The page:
Right now, as you read this, 20 percent of your organization is costing you a significant amount of money. They are the “actively disengaged” and they are hurting your productivity, profitability, brand and ability to grow. And they are poisoning others in your organization.
As we enter into the business world, we face changes in technology such as platform modernization in a bank to accommodate more functions and accommodating digital applications. Change in corporate culture can come about as the result of a new CEO vision.
The Nevada Opportunity Fund was created during the last legislative session to help provide small business owners access to funding.
Here in Nevada the health care system seems to be caught in the 1980s. Fee-for-service rules much of the payment system. There are few medical practices owned by hospitals; and care coordination is haphazard at best.
The U.S. unemployment rate is at a historical low. Our businesses are seeking skilled workers, which our higher education system is unable to produce to meet their demand. Some employers are clamoring to increase importation of foreign workers through HB-1 and EB-5 visa programs, which the federal government is attempting to curb. However, the employers seem to be overlooking a huge available pool of talent and experience that exists in our midst right now. This is the pool of baby boomers.
In today’s chaotic society, it is important for businesses to face the issues of workplace and employee safety head on to avoid any unnecessary incidents. Companies should stay up-to-date on their current security systems to avoid security breaches and provide a plan for a faster reaction time from employees during an emergency.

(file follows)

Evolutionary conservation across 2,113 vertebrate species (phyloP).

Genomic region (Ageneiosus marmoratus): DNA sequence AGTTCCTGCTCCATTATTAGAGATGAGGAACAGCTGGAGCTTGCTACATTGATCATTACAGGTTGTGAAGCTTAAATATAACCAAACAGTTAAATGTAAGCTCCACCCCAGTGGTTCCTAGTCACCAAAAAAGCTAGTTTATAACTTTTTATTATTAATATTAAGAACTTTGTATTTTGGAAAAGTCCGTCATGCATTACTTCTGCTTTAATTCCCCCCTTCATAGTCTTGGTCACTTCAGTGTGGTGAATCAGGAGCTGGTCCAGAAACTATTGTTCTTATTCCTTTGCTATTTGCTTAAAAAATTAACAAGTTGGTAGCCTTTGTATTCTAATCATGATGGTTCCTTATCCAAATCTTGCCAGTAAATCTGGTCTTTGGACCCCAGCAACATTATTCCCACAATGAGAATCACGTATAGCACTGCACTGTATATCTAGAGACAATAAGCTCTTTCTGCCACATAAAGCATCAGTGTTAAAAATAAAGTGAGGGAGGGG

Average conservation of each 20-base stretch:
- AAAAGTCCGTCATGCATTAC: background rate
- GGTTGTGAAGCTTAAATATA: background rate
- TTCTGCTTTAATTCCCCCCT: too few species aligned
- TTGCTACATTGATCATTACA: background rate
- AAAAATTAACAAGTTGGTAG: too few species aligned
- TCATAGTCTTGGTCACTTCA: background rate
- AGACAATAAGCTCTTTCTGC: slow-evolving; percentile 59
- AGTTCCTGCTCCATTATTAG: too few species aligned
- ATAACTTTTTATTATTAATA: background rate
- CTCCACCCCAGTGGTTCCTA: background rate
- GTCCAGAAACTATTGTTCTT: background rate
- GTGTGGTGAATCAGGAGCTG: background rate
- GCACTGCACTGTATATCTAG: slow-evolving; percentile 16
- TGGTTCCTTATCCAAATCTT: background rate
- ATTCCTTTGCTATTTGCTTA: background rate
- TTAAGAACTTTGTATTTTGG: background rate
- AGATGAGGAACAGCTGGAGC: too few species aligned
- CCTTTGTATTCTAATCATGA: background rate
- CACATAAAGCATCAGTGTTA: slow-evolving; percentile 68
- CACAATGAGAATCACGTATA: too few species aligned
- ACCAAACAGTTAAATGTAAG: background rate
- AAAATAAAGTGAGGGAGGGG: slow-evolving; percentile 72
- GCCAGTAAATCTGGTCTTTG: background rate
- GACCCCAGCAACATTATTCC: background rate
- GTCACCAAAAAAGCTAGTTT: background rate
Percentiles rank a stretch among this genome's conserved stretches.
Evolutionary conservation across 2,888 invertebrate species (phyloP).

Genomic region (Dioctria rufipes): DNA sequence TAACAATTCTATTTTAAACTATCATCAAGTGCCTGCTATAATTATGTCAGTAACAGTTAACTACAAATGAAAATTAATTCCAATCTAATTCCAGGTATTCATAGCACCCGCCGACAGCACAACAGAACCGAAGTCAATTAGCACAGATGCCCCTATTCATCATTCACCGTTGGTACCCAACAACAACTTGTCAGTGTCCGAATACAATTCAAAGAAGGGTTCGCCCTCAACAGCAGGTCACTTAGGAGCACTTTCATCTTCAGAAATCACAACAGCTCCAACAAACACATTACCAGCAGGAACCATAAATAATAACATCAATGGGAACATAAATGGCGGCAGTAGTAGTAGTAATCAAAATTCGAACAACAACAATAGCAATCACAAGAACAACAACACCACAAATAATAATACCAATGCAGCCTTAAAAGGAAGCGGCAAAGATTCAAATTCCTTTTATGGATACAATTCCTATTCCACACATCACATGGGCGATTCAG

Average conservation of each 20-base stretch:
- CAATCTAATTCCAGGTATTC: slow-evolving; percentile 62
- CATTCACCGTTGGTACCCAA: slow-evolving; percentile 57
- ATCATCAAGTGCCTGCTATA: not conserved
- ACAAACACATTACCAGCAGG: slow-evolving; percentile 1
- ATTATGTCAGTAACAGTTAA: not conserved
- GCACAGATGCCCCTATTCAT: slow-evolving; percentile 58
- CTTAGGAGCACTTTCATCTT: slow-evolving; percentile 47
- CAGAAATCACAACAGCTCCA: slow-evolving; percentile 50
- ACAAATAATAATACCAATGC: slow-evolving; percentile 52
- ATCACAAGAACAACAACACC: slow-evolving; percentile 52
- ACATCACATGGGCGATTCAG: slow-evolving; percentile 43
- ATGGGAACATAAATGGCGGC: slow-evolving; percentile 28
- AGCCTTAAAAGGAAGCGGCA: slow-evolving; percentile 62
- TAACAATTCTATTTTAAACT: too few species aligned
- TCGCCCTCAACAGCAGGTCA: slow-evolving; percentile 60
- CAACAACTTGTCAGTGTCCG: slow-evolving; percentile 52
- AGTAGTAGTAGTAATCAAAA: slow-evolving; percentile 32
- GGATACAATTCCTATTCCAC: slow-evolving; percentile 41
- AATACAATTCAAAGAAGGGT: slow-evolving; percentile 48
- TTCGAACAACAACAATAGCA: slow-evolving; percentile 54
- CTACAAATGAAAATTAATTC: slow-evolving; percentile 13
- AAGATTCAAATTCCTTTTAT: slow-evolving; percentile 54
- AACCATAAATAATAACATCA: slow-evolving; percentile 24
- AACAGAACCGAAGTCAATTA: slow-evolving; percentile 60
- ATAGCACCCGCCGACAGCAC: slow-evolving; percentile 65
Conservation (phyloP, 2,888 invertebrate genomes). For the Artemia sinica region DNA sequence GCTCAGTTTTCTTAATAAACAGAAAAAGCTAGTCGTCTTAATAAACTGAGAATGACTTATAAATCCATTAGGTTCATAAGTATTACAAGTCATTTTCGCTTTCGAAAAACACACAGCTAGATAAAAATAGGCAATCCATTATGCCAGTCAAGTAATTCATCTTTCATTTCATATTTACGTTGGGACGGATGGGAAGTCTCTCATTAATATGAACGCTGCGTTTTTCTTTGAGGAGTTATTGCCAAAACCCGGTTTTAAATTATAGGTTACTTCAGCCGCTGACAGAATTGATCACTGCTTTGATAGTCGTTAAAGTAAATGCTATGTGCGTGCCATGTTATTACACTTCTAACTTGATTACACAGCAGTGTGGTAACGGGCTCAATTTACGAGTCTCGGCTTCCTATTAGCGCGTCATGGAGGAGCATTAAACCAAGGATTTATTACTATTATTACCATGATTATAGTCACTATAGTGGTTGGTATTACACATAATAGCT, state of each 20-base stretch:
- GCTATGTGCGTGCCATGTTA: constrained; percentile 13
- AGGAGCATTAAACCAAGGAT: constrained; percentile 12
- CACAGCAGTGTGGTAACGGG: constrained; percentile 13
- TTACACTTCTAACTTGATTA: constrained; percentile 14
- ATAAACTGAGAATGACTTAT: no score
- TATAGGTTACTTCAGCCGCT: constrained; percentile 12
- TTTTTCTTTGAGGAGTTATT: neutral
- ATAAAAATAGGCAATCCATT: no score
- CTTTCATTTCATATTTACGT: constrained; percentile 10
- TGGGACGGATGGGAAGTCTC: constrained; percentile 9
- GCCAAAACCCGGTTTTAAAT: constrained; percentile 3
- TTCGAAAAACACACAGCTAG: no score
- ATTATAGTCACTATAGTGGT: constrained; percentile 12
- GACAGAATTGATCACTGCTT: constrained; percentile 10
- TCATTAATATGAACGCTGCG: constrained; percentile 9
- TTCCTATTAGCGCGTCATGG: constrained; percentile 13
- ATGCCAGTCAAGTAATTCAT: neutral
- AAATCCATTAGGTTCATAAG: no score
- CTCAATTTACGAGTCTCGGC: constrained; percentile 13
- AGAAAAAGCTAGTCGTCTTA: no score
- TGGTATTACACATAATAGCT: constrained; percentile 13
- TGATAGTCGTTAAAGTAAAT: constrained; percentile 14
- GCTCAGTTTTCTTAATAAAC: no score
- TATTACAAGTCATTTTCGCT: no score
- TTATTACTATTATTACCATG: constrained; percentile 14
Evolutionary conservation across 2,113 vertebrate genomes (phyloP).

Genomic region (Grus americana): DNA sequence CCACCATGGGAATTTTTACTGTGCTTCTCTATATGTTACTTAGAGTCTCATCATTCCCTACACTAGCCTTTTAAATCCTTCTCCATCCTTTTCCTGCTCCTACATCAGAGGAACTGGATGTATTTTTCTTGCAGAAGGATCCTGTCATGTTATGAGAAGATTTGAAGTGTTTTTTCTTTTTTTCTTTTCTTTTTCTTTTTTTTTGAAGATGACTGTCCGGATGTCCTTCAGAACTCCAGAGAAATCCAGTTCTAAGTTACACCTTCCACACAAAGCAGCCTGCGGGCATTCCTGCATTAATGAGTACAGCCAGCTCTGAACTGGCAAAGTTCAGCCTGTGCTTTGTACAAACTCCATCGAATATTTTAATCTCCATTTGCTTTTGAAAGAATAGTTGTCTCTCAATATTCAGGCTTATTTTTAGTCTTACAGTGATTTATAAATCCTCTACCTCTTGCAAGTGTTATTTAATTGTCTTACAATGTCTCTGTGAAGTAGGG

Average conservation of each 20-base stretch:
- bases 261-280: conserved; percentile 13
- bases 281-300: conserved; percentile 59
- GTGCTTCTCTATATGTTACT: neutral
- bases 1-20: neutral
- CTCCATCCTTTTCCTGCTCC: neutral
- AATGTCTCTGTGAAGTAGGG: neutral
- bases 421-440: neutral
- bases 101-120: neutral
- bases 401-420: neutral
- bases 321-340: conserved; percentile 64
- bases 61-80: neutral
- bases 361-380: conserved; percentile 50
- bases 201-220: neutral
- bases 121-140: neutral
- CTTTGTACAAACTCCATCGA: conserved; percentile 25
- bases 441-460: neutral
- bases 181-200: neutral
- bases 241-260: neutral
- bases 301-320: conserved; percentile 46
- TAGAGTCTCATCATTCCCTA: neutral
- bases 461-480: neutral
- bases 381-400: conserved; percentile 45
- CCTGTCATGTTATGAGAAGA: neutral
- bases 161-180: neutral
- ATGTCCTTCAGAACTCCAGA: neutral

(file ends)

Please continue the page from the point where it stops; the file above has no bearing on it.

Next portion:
In an age of much change in the business world, more people are reinventing themselves. That could mean learning new skills to fit a new job, landing in a new industry or starting a new business.
A toxic business culture can bring down the whole company, driving good employees away and draining productivity.
If you look at a map of the United States, it is clear that Nevada and Delaware are very different. No one could mistake one for the other. However, while in many instances the differences between Nevada’s and Delaware’s corporate laws are as great as the states’ differences, all too many lawyers and courts have ignored them.
With the Nevada economy gaining consistent momentum, there has never been a better time for small business owners to invest in their future by purchasing their headquarters.